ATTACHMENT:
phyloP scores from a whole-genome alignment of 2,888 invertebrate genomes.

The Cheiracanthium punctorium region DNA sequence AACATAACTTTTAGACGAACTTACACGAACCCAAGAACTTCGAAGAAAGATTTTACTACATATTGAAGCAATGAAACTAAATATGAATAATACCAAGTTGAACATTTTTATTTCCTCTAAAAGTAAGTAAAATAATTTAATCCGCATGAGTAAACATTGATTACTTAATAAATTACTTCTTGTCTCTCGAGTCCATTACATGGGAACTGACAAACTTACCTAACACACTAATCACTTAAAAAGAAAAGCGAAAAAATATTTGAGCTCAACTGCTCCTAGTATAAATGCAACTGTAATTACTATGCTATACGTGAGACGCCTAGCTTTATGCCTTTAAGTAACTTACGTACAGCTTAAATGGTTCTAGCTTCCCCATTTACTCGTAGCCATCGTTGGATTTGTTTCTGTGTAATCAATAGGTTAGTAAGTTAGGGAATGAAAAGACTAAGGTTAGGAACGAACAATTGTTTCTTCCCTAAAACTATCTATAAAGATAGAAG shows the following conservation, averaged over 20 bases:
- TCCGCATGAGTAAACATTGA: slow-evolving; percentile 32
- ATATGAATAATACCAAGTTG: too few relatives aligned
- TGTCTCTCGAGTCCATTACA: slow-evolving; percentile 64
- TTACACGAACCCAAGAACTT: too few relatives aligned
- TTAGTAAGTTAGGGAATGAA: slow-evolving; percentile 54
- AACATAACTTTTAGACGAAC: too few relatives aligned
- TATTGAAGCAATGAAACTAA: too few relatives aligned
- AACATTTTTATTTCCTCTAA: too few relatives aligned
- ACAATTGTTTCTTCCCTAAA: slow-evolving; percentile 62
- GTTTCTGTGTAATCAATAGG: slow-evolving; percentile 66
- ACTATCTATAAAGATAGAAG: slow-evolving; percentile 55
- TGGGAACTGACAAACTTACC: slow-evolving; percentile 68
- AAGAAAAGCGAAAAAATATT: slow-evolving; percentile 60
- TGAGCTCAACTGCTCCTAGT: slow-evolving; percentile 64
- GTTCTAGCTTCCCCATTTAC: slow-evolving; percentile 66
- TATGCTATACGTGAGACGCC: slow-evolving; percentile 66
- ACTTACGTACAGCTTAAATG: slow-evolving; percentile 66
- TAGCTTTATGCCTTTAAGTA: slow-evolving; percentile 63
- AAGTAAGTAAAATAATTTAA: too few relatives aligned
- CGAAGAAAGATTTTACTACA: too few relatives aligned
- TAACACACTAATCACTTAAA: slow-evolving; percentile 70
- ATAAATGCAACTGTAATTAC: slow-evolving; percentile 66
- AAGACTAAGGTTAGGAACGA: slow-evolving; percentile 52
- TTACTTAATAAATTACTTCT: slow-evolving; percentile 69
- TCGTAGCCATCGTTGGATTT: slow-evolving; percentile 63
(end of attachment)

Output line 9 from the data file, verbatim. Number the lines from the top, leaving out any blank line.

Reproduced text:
- TATTGAAGCAATGAAACTAA: too few relatives aligned